For years, Mildred's network stealthily fights to bring down the Third Reich from within. But when Nazi radio operatives detect an errant Russian signal, the Harnack resistance cell is exposed, with fatal consequences.

Inspired by actual events, Resistance Women is an enthralling, unforgettable story of ordinary people determined to resist the rise of evil, sacrificing their own lives and liberty to fight injustice and defend the oppressed.

--Publishers Weekly
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The Age of Light

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One of the Best Books of the Year: Parade, Glamour, Real Simple, Refinery29, Yahoo! Lifestyle. "A startlingly modern love story and a mesmerizing portrait of a woman's self-transformation from muse to artist." --Celeste Ng, author of Little Fires Everywhere

"I'd rather take a photograph than be one," Lee Miller declares after she arrives in Paris in 1929, where she soon catches the eye of the famous Surrealist Man Ray. Though he wants to use her only as a model, Lee convinces him to take her on as his assistant and teach her everything he knows. As they work together in the darkroom, their personal and professional lives become intimately entwined, changing the course of Lee's life forever.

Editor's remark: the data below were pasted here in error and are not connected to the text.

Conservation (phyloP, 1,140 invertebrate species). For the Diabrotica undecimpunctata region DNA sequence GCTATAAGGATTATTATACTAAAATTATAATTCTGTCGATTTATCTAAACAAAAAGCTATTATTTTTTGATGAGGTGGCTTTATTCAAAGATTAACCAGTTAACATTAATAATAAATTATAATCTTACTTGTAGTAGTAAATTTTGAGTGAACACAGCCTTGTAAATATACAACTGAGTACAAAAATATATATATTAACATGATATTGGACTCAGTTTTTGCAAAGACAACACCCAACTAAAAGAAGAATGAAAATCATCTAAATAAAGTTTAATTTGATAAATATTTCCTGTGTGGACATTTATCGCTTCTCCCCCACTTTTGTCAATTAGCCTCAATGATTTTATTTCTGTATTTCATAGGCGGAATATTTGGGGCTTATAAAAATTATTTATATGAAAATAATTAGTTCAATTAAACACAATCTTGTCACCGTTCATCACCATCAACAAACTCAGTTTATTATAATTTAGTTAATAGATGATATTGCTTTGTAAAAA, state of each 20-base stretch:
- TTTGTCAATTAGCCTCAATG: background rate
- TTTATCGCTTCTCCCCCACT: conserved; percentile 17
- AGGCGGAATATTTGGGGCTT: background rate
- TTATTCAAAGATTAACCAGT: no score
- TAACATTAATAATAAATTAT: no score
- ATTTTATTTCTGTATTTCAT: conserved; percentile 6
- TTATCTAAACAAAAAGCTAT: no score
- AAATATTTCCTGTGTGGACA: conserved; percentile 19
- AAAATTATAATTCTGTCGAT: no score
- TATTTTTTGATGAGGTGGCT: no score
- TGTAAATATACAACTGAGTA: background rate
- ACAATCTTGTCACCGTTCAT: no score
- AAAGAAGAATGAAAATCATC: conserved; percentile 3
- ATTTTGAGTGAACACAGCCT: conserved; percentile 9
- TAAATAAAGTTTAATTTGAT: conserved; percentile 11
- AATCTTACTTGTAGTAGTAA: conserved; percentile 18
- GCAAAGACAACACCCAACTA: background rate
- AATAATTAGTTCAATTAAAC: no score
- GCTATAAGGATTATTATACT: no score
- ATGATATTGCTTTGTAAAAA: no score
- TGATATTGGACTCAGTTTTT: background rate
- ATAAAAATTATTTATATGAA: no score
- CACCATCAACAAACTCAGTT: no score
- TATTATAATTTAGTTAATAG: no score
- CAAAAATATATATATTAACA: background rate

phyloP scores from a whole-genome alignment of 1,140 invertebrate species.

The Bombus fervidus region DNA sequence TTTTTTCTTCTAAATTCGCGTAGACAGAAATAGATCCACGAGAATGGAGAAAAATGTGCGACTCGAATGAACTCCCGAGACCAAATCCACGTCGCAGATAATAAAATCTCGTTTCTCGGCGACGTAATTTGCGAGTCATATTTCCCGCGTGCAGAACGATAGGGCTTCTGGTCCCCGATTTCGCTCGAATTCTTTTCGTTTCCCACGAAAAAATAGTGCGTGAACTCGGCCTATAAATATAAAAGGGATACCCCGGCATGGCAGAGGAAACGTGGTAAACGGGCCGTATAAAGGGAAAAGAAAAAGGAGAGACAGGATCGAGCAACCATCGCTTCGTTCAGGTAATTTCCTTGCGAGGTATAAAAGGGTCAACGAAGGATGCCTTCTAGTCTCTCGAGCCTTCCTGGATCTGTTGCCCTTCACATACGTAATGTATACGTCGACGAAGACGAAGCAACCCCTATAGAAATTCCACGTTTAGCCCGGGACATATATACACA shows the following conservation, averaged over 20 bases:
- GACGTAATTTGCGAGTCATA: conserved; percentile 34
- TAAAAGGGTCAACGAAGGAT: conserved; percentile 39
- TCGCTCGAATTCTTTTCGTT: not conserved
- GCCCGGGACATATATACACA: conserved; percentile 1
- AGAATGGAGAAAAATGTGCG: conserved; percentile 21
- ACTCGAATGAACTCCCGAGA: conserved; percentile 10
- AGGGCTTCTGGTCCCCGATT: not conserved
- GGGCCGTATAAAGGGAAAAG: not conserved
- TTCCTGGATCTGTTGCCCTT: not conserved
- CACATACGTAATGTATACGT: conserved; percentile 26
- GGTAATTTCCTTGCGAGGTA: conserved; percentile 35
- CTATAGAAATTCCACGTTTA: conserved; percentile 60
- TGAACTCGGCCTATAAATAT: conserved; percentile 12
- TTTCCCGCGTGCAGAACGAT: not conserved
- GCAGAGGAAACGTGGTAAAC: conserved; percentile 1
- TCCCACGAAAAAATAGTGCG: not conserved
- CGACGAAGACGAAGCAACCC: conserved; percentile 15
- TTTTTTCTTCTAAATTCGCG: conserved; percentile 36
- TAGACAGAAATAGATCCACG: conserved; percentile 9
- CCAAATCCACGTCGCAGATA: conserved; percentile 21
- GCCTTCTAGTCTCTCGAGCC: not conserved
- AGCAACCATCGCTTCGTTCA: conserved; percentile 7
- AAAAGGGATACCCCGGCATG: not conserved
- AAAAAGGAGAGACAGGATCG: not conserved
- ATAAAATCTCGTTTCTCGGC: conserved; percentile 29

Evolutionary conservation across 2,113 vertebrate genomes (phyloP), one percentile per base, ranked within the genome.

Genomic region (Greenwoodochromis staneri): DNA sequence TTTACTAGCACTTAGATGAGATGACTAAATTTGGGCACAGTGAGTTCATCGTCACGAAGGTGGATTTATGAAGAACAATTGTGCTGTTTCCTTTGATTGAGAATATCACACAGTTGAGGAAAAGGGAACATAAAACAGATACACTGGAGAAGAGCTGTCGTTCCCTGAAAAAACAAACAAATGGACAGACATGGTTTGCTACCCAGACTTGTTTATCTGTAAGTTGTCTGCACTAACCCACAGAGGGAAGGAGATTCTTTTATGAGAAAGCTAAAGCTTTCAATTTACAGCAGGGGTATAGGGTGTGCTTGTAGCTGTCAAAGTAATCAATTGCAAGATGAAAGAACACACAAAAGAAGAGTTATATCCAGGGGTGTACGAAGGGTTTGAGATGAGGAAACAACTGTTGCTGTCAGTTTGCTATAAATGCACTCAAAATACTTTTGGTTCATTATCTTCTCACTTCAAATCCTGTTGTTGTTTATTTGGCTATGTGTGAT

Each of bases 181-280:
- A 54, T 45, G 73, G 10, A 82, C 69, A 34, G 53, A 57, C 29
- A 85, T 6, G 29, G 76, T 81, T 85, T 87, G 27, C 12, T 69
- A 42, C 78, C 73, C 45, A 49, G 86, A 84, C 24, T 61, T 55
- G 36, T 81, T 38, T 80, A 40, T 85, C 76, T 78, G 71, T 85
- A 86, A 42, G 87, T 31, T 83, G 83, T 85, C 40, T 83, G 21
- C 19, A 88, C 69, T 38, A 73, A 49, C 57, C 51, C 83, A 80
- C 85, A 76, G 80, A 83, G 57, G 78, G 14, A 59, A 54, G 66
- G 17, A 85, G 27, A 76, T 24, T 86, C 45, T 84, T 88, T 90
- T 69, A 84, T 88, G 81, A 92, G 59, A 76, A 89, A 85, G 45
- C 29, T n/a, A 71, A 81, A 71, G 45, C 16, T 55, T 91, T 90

Lee's journey of self-discovery takes took her from the cabarets of bohemian Paris to the battlefields of war-torn Europe during WWII, from inventing radical new photography techniques to documenting the liberation of the concentration camps as one of the first female war correspondents. Through it all, Lee must grapple with the question of whether it's possible to stay true to herself while also fulfilling her artistic ambition--and what she will have to sacrifice to do so.

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The Confessions of Frannie Langton

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Winner of the Costa First Novel Award